Once again, my surface anatomy class has enriched my life! This week we were learning about the bones, muscles, and major vessels of the head. One thing led to another, and I discovered that certain of my Esteemed Colleagues are very skilled at raising one eyebrow.

I lamented that this was a talent I had never acquired. But all hope is not lost! All these years, ever since I was a small child, I have been trying to raise one eyebrow. As I was advised today, a similar effect can be obtained by lowering both eyebrows and then releasing one to float back up again. And this is something that I can do! Hurrah!

At the moment it is a very slow and deliberate action, and I have to concentrate so hard that my face develops some kind of palsy and my eyelids flutter most bewitchingly. So it doesn't look real crash-hot, to be honest. But I'm sure with some practise I will soon be looking most intrigued - and intruiging!

Sunday, July 27, 2008

Ask me about meat

Yesterday when I was at the markets I reprised my celebrity chef routine from last week. Fortunately it wasn't with my friend from Midnight Express who asked me about garlic shoots.

I was standing at the butcher (again) waiting for my turn to elbow my way past the Italian matrons and declare it was my turn when a middle-aged Japanese man asked which was best out of the yearling rump and the veal cutlets. His English was pretty limited but his mime skills were superb. If you doubt me, try miming "veal cutlets" in downtown Tokyo and see how hungry you are by dinner time.

I explained to him that they were quite different, that the rump steak was thicker and more meaty, while the veal would be thinner, lighter, and sweeter in taste. The fact that the rump was more expensive than the veal seemed to bother him so I tried to explain that price wasn't directly related to quality, but rather to the equilibrium between the increasing willingness of producers to increase supply as price increases and the inverse relationship between price and consumer demand.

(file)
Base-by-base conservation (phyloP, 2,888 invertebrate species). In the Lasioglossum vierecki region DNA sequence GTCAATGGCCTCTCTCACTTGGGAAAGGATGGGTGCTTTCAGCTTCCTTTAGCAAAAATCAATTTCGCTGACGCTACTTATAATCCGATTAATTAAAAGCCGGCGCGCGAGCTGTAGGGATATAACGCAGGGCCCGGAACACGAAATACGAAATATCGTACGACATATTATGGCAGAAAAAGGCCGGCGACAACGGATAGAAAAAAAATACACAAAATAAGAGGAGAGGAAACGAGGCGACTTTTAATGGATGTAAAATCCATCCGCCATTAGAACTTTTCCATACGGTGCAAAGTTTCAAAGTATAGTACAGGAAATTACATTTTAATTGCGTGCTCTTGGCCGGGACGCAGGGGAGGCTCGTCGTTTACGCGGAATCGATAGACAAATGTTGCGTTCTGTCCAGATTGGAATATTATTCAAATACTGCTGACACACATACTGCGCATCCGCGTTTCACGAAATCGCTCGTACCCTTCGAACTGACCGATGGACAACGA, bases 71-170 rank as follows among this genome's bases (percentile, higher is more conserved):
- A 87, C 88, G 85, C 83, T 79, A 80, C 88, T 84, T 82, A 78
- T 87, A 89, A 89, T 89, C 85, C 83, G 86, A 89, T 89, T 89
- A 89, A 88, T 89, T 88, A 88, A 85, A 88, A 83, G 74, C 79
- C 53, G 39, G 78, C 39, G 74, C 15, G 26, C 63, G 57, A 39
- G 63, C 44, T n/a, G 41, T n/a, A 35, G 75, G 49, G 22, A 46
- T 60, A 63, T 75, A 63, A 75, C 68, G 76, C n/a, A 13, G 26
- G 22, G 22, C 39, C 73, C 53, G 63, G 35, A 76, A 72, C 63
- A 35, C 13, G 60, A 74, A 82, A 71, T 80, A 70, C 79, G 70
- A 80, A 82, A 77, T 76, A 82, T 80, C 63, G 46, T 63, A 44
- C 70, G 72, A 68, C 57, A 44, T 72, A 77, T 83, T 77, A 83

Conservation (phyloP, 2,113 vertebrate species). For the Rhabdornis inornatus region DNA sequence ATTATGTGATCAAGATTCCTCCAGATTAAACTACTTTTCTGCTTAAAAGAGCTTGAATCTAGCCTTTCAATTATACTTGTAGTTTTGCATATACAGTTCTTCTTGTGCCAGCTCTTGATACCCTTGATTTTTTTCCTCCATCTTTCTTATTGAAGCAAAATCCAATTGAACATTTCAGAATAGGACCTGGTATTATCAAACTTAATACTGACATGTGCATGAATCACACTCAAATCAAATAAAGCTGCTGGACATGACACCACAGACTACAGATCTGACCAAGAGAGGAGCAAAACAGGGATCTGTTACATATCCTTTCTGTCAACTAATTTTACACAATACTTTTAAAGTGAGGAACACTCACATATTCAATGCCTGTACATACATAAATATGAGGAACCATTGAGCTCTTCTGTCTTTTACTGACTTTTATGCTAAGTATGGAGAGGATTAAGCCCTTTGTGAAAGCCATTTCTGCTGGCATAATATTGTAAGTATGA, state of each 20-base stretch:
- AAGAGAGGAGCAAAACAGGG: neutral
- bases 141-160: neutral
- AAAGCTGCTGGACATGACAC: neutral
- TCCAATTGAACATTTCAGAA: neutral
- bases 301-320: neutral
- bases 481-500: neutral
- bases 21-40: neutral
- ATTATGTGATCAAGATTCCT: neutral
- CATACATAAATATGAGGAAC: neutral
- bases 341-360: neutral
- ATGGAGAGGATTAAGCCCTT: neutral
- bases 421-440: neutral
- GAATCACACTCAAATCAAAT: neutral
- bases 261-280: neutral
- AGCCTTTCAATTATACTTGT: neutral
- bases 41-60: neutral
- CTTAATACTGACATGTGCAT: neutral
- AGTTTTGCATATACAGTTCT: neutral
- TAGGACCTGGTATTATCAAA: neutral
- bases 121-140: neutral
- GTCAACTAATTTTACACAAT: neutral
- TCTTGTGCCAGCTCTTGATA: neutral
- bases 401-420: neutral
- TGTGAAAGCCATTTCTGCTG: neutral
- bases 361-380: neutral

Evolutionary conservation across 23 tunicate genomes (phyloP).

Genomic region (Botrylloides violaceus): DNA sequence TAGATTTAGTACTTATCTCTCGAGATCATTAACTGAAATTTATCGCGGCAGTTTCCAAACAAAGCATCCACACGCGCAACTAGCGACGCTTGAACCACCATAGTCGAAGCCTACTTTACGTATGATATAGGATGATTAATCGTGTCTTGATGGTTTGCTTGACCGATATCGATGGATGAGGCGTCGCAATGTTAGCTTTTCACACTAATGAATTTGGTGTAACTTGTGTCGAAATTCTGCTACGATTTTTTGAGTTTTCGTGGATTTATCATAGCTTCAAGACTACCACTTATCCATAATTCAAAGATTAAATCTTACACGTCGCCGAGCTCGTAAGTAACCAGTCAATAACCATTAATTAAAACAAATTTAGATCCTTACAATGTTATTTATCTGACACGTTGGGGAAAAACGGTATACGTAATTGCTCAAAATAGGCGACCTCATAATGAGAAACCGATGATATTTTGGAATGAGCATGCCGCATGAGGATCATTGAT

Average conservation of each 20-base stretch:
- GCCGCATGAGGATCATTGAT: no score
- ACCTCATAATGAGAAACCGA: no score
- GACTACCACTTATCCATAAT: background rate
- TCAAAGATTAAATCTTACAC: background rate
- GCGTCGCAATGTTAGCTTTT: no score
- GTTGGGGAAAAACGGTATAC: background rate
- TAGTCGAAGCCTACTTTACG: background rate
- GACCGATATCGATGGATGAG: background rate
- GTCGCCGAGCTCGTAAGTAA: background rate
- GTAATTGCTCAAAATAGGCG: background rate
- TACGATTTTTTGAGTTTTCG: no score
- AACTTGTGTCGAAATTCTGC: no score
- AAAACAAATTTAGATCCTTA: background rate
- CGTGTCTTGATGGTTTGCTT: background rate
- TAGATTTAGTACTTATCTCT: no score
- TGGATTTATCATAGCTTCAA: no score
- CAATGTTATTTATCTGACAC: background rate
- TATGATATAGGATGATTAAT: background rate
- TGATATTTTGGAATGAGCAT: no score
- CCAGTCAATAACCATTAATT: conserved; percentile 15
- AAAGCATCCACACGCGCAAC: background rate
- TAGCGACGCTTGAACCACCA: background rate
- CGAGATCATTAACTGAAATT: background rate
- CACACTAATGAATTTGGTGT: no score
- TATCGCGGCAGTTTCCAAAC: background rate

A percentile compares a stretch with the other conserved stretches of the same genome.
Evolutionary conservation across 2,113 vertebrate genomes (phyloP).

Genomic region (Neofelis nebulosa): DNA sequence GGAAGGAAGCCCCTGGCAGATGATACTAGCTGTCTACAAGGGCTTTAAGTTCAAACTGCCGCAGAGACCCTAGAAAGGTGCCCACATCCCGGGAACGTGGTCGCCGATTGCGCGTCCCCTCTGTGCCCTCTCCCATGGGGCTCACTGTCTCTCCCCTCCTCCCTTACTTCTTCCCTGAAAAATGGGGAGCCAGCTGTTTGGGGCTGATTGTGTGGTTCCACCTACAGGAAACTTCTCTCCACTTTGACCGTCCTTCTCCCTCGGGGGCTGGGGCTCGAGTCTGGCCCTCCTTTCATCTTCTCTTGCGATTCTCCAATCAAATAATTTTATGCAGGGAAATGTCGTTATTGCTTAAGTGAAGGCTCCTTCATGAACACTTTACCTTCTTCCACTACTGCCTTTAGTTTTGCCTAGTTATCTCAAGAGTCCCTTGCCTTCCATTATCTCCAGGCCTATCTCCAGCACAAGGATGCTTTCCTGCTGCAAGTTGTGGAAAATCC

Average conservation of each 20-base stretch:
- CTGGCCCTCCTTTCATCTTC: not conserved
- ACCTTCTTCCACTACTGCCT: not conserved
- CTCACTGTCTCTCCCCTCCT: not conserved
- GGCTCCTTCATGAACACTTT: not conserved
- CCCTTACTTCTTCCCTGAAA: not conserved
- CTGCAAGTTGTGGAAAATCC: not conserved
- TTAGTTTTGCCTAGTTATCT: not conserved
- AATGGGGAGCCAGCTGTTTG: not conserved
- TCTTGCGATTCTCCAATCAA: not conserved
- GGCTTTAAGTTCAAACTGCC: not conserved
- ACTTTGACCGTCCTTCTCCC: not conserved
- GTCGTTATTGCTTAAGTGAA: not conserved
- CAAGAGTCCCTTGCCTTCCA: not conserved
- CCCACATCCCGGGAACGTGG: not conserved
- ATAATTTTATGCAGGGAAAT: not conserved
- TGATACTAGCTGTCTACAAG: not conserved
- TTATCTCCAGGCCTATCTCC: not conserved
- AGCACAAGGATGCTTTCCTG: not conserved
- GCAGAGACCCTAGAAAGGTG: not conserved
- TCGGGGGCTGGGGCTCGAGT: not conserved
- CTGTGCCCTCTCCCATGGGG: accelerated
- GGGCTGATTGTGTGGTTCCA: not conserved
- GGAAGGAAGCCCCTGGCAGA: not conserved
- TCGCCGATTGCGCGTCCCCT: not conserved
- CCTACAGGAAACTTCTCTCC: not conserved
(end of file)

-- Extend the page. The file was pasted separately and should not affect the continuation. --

He asked me which part of the animal they came from. He understood about rump coming from the - well, the rump - but wasn't sure about the cutlets. I wasn't too sure myself so I told him the rump, which was almost certainly wrong, but I didn't want to get into the whole surface anatomy thing again in case I ended up with stockings and a suspender belt drawn on me.

I also explained to him that veal was from a younger, smaller animal, which he seemed to understand. The animal welfare arguments seemed too difficult to get into in gestures so I skipped them.

Next Saturday I will be at the markets from 10am to 11:30am, so anyone who wants advice on what to buy or how to cook it, be there! I'll be wearing a grey beanie and a friendly face.

Friday, July 25, 2008

Keep it from the kay-eye-dee-ess

You know how parents of young kids will spell out words that they don't want to say in front of their kids? Like this: "Have we got the pee-ay-ar-tee-why organized yet?"

Well what did parents do back in Dickens' days, before literacy was widespread? And don't try to tell me that kids didn't get pee-ay-ar-tee-eye-ee-ess back then. Parents would still have needed to say things like, "Once those kids are asleep lets have a tee-you-ar-en-eye-pee", without exciting the littlies.